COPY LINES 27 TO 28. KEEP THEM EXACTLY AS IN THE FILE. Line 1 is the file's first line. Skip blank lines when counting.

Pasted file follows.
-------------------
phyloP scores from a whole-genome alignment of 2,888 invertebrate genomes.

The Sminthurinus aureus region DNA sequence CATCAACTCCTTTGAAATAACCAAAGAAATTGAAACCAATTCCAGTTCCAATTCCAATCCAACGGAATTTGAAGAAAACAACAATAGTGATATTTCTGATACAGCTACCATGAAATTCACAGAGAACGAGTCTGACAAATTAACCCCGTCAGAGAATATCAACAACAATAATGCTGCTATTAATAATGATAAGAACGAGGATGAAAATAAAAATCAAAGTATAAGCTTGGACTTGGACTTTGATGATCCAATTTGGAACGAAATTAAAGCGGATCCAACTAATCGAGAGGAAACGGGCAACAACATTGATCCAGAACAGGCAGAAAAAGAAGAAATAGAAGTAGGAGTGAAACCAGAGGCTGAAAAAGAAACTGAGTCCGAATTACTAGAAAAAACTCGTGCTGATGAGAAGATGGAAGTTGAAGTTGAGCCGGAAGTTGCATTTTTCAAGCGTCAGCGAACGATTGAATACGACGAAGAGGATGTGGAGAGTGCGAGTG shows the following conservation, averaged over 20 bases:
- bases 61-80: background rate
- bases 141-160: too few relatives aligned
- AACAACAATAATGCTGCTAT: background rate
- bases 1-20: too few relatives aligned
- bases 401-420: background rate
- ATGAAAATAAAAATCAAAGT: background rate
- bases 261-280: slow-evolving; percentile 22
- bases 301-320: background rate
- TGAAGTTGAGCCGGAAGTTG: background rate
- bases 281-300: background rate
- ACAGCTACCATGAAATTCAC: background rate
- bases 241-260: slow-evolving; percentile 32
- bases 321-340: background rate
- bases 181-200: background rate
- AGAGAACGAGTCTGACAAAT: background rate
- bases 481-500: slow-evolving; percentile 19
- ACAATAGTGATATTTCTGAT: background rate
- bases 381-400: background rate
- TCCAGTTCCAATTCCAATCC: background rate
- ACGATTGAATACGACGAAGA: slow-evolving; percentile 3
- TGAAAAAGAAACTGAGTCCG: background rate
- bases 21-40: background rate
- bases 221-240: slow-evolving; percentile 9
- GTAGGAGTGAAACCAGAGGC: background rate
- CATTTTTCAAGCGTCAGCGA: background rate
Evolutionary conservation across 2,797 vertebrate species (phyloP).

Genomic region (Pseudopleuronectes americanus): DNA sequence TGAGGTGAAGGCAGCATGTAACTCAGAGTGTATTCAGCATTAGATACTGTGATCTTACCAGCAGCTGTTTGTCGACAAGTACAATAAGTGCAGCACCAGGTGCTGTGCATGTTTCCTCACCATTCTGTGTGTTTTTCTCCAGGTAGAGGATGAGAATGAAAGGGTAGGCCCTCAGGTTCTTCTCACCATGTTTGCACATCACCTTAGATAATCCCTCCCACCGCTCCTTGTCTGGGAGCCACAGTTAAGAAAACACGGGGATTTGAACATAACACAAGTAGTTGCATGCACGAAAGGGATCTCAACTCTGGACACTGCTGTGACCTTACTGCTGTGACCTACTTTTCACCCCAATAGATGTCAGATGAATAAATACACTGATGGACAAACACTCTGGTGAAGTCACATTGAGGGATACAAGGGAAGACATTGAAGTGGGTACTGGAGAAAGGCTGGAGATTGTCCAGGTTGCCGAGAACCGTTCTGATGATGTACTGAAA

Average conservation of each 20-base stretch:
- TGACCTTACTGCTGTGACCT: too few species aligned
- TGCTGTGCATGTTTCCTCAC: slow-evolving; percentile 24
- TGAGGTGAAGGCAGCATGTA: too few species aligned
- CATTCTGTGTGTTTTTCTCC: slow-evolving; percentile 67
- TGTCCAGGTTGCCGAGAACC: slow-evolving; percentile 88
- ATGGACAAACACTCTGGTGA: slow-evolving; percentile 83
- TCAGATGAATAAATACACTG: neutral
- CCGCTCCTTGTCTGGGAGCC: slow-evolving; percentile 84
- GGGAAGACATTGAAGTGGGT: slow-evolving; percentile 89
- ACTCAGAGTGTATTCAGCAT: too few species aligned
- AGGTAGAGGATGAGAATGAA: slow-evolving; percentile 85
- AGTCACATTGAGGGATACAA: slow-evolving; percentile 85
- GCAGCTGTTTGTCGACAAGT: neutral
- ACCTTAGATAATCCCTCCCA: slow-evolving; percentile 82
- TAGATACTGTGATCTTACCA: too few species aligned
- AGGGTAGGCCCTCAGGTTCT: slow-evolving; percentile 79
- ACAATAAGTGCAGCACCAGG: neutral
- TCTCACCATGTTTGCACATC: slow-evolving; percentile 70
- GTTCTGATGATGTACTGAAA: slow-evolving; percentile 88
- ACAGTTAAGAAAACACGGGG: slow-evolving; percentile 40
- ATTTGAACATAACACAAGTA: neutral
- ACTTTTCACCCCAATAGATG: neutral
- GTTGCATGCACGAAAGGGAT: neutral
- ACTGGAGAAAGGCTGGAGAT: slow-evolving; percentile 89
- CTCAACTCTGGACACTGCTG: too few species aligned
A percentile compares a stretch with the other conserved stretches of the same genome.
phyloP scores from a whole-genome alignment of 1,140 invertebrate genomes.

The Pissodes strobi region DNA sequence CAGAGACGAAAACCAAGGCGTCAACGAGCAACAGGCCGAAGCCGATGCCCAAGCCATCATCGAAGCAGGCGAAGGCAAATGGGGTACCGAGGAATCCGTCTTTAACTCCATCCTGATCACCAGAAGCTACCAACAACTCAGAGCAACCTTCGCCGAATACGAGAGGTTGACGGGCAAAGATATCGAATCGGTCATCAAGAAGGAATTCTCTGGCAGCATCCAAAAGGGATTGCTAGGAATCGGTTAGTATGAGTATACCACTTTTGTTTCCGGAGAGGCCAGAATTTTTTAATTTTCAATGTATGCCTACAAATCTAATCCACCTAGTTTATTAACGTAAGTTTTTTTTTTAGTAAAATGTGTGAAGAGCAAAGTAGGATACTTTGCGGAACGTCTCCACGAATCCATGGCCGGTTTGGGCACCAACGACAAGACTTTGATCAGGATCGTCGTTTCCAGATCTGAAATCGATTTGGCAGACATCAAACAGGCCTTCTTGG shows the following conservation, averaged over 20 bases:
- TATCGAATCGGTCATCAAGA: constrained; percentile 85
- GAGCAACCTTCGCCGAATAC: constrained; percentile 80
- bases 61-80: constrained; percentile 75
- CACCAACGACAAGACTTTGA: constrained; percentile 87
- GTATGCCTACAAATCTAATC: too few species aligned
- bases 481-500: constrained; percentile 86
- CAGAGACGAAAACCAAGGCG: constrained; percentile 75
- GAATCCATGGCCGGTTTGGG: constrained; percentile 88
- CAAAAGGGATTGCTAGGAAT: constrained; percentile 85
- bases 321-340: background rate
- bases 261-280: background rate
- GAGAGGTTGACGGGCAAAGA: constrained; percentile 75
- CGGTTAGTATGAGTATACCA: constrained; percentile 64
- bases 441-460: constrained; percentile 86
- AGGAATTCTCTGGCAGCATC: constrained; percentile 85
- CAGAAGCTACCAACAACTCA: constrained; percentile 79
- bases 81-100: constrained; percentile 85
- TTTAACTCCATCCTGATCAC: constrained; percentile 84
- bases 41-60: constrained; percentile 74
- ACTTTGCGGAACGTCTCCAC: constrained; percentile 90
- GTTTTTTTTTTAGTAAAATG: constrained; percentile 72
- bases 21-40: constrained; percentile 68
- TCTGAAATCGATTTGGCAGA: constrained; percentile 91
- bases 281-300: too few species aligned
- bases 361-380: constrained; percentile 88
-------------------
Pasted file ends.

- CATTTTTCAAGCGTCAGCGA: background rate
Evolutionary conservation across 2,797 vertebrate species (phyloP).